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Humanitarian crisis in Syria's Aleppo

July 28, 2016

Russia and Syria have offered to open a "humanitarian corridor" after rebels and civilians were surrounded. A full assault to retake eastern Aleppo could trigger a humanitatrian crisis.

Syrien Zerstörung in der Altstadt von Aleppo
Image: Reuters/A. Ismail

Russia and Syria said on Thursday they would open humanitarian corridors in the besieged city of Aleppo, days after government and allied forces cut off the only road leading into the rebel-held eastern portion of the city.

The announcement came as Syrian President Bashar al-Assad offered an amnesty to rebel fighters who handed over their weapons and surrendered over the next three months.

"If they want to return to normal life and lay down arms they will get amnesty," Syrian state media SANA reported Assad as saying. He called it "a good option to help those people who took up arms for different reasons to return to normal life."

Over the past several days Assad's forces have been sending text messages and dropping leaflets in eastern Aleppo urging rebels to surrender and citizens to cooperate. It is not the first time Assad has offered an amnesty, largely viewed as a form of propaganda and psychological warfare.

Syrien Aleppo Rebellen
Syrian rebels have been in control of eastern Aleppo for most of the conflict.Image: picture-alliance/ZUMAPRESS

Thousands of captured rebels and Assad opponents are suspected to have been killed and tortured during the course of the brutal six year civil war.

After weeks of heavy fighting with rebels the Syrian Army said on Wednesday it had taken over the strategic Castillo road used to bring weapons and supplies to rebels into eastern Aleppo.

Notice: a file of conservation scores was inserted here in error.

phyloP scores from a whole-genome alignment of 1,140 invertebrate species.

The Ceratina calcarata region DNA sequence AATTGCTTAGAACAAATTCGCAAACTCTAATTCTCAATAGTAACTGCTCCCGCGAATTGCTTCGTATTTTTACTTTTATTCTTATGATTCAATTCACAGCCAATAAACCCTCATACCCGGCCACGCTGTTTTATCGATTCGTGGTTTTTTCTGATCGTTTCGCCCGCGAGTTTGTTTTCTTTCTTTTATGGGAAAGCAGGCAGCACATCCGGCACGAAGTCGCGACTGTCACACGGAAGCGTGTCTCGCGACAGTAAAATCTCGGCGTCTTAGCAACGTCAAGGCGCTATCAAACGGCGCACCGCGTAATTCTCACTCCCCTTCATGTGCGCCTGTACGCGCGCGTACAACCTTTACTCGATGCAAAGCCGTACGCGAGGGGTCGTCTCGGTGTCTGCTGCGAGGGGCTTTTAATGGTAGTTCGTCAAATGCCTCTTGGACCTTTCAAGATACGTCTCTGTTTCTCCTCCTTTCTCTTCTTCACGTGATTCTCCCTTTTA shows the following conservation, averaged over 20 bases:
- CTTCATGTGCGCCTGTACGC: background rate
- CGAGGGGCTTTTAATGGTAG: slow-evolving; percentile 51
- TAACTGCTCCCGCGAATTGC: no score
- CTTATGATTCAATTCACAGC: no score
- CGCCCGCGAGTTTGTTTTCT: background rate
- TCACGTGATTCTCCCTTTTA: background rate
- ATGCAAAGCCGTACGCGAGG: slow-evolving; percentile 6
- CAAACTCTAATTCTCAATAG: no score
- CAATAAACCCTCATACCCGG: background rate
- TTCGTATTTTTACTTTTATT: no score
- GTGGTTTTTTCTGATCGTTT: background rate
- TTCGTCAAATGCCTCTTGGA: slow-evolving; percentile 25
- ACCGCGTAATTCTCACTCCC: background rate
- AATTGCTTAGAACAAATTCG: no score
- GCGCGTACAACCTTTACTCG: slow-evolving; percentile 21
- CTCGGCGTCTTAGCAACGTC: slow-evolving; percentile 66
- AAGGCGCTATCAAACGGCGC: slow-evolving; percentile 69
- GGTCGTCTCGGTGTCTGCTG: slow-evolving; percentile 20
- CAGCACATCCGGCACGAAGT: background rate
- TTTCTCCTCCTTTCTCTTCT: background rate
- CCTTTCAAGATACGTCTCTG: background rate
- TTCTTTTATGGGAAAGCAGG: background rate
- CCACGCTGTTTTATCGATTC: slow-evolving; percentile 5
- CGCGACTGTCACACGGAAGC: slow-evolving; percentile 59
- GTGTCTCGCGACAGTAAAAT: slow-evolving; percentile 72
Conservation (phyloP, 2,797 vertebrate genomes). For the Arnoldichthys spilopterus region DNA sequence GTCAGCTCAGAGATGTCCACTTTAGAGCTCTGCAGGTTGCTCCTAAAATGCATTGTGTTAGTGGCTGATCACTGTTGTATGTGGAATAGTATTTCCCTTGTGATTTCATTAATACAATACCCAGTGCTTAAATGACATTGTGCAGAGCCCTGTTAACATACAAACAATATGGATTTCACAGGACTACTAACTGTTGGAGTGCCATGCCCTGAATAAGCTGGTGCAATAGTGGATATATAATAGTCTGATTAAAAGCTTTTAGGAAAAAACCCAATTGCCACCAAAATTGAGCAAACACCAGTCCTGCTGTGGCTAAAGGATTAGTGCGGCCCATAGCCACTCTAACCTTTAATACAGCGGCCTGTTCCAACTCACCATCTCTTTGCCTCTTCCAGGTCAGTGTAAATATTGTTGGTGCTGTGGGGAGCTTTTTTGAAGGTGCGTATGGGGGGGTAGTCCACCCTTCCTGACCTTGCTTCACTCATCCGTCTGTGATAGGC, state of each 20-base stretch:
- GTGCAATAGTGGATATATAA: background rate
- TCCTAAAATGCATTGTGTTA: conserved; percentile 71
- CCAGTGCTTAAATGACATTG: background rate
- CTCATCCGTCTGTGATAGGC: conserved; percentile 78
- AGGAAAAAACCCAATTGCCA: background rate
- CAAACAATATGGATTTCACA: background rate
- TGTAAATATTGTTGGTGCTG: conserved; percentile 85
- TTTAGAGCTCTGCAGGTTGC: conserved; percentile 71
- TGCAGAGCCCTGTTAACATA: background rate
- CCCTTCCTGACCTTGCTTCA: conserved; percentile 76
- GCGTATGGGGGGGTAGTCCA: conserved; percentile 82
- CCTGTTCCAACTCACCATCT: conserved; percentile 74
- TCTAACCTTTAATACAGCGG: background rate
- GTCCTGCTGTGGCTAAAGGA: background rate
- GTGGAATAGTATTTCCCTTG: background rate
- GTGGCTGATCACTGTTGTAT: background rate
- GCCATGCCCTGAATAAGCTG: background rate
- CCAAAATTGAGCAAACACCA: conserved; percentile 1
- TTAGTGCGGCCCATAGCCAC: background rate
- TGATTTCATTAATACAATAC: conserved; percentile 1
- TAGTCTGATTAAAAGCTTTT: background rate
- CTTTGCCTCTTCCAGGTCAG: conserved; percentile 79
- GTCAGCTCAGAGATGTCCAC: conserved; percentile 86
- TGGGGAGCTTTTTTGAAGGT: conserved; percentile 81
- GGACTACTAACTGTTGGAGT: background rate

It is a major blow to rebels, who are now effectively surrounded and isolated by Assad allied forces and under a heavy barrage of Russian and Syrian airpower. An expected siege has prompted international concern of an impending humanitarian disaster in the city, the country's most populous before the war where tens of thousands of civilians still live.

In Moscow, Russia's defense minister, Sergei Shoigu, said a "large-scale humanitarian operation" would be launched in Aleppo.

"Together with the Syrian government we will open three humanitarian corridors in order to help civilians who were kept hostage by the terrorists as well as the fighters who want to lay down their arms," he told a meeting in Moscow, adding that he hoped international aid organizations would help. Russia and Syrian refer to most rebel groups as "terrorists."

The Syrian regime has frequently used seige tactics to starve rebels and civilians into submission, drawing international criticism and calls for humanitarian access.

On Thursday, the Britain and France called on the Syrian regime and allied forces to end the siege of Aleppo. French Foreign Minister Jean-Marc Ayrault and his British counterpart Boris Johnson warned that "the bombardment of civilians and medical facilities are already disasterous and could generate further refugees."

Samantha Power, the United States Ambassador to the UN, called the joint Russian-Syrian plan "chilling" and criticized indiscriminate bombing and starvation of civilians.

The Russian and Syrian air forces have extensively used banned cluster munitions since the end of May, especially around Aleppo, killing and injuring dozens of civilians, Human Rights Watch said Thursday.

The United States and Russia are trying to re-start peace talks that failed in April in a bid to quell a conflict that has killed more than 250,000 people and displaced millions.

cw/kms (AFP, AP, dpa, Reuters)